Six years ago Rebecca Shemwell had an epiphany. While traveling abroad on business for Tracy Pearls, Inc., images of children in need deeply touched her. From orphans to below-poverty level kids, the realization that these children were alone in world stirred something in her. In 2003 she started Quilted With Love (QWL), a philanthropic organization whose sole purpose is to deliver hand-made crib-sized quilts to children in need around the world.
Wanting to provide the children with a sense of security and show them that someone cared, Rebecca pulled from her own experience as a mother of two. Her children, now 24 and 17, had security blankets as toddlers. So she contacted local quilting guilds and found enough volunteers to produce the first installment of quilts. The next time she headed to China she carried 50 baby quilts with her.
Word of mouth has spread and, now, donated quilts arrive regularly. Some even show up on her door unannounced. Rebecca's mother, a quilter herself, enlisted the help of her guild in Alabama. In addition, many other guilds in the southeast have donated their time and talents to produce these handmade works of love.
(image above: Rebecca Shemwell, founder of Quilted With
Love and owner of Tracy Pearls, has traveled the world
delivering quilts to disadvantaged young children.)
And each time Rebecca travels she carries, on average, 50 quilts. Children across the globe have benefited from receiving these warm gifts of love. From Hong Kong to Guatemala, Bethlehem to Guangxi Province, Rebecca or one of the QWL volunteers makes sure to take quilts with them. In 2007, Tim Roark Imports delivered quilts to a Nairobi children's home. Even Rebecca's competitors have become involved. Richard's Pearls, based in Tennessee, also participated by taking quilts to India.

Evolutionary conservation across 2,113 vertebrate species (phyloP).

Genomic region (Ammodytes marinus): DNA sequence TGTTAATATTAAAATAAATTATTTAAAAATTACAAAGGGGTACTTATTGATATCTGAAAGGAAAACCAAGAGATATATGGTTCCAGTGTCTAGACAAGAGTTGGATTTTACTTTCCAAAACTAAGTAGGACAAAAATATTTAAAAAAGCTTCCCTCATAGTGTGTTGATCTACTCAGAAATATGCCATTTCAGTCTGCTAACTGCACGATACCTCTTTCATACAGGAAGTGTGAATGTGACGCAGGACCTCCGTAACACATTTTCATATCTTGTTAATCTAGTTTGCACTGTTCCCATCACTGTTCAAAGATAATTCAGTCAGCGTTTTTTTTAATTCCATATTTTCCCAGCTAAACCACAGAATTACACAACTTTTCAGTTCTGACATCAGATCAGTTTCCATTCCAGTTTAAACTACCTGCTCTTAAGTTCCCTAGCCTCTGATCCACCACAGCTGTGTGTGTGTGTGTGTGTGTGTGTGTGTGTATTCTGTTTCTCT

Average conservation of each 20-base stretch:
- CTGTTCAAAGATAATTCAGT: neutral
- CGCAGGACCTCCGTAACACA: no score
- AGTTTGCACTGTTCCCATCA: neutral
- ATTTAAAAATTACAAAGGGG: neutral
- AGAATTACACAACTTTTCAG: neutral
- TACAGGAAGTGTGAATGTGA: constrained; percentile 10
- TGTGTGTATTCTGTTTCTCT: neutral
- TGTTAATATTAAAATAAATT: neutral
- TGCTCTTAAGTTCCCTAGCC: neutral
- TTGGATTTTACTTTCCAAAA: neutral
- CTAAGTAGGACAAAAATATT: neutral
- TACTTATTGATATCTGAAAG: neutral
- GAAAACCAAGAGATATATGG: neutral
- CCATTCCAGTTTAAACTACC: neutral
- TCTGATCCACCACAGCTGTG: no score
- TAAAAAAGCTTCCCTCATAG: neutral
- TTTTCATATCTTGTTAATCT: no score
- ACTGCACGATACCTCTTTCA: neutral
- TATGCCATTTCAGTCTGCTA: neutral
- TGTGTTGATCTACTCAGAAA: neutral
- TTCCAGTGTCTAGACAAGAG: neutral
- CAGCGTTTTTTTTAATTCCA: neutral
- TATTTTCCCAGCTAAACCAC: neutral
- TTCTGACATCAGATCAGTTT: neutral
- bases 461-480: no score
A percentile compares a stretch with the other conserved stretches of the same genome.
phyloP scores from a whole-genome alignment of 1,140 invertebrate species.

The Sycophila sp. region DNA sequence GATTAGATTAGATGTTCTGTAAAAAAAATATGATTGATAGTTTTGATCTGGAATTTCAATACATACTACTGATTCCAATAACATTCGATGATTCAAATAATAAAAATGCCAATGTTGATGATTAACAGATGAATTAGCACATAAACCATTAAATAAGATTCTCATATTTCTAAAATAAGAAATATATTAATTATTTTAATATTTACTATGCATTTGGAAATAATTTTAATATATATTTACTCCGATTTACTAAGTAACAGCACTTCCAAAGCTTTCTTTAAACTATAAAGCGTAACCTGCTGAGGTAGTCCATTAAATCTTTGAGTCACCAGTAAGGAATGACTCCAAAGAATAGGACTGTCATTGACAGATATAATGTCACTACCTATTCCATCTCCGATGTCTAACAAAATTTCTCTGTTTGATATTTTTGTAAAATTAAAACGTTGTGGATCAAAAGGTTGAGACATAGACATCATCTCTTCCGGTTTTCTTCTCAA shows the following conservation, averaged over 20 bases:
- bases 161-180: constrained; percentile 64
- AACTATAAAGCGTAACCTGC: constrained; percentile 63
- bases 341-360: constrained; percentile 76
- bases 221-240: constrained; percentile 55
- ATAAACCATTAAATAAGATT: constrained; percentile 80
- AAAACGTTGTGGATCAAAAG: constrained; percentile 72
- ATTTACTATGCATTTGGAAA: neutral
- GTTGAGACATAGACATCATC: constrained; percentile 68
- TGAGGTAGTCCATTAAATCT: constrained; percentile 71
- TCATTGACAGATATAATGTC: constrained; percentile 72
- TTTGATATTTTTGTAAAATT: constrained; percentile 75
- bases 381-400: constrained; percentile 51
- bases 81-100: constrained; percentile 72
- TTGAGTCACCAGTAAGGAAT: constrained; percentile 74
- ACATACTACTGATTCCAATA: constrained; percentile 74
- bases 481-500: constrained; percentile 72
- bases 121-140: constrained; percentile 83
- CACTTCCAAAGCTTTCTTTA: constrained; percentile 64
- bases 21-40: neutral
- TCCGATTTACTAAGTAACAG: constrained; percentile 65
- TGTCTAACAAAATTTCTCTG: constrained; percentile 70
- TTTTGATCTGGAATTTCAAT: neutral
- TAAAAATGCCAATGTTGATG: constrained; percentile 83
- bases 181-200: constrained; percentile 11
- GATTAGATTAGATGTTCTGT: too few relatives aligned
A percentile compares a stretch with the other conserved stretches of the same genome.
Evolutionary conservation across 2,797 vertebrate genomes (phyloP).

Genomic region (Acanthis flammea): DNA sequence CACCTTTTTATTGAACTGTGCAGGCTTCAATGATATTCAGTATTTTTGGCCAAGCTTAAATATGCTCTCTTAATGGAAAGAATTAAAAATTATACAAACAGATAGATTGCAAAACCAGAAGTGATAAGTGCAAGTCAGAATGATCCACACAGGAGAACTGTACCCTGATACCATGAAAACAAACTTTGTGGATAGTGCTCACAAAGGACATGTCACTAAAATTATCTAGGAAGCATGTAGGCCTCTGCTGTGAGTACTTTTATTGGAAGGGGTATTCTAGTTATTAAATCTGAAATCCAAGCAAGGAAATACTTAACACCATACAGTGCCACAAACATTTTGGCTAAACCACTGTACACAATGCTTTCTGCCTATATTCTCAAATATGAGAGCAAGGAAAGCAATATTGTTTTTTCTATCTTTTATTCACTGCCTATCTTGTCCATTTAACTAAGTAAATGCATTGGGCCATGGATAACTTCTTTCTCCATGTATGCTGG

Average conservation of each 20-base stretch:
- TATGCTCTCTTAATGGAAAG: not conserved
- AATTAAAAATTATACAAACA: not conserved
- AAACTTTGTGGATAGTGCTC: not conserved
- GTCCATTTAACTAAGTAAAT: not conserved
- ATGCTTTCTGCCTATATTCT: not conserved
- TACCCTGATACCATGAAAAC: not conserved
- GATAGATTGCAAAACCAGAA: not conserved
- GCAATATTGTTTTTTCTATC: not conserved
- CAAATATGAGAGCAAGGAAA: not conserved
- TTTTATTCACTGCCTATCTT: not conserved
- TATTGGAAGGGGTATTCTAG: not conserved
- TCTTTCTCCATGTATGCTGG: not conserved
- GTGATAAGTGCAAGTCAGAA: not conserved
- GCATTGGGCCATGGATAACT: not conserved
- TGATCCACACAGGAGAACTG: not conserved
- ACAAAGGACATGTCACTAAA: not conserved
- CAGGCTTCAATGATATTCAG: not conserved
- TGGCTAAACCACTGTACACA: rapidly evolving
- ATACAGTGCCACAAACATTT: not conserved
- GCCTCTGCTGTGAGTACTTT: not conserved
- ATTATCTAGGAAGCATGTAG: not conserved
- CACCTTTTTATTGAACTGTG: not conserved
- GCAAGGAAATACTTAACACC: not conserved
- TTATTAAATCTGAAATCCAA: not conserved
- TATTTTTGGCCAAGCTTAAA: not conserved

American children aren't immune to needy circumstances either. When Hurricane Katrina devastated the gulf coast, QWL was there sending handmade quilts to displaced children. QWL recognized that the needs of children know no physical boundaries, cultural barriers or societal status.
"It's funny," states Rebecca, "but I've discovered a big cultural gap in the concept of a security blanket. Other countries don't have anything like it. Only in the U.S. do we understand how significant a blanket can be to a small child. I explain the idea to the social workers I meet at each facility, but it usually takes a few minutes before they fully understand that the quilts are not just for warmth. And they are confused by the idea that we want nothing in return. It has taken a lot to convince them that this is truly a gift - nothing more."
The psychology behind a security blanket is interesting. According to an article written by Fawn Fitter in "Psychology Today," "Children who are both insecurely attached to their mothers AND attached to their blankies seem to adjust better to anxiety-producing situations." For these children the security part of the concept is very real. The article also cites that, "the blanket promotes play and exploration," which is something Rebecca had to teach the children.
"I had to show the kids how to use their imagination to magically transform their blanket into a super hero cape or a tent or whatever they wanted it to be. They had no concept of using it for play."
Today, Rebecca is eager to spread as much warmth as she can across the world via QWL. She looks for volunteers who travel abroad and are willing to take blankets. She connects with people who do mission work or travel for business. Just recently, while on a World Pilgrim trip to Palestine, Rebecca convinced the tour guide and fellow attendees to venture off the beaten path to the SOS Children's Village where she hand delivered blankets to the children living there.
"Out of all the things I do, it moves my heart the most to see a child's face light up when I say, ‘This is for you.'"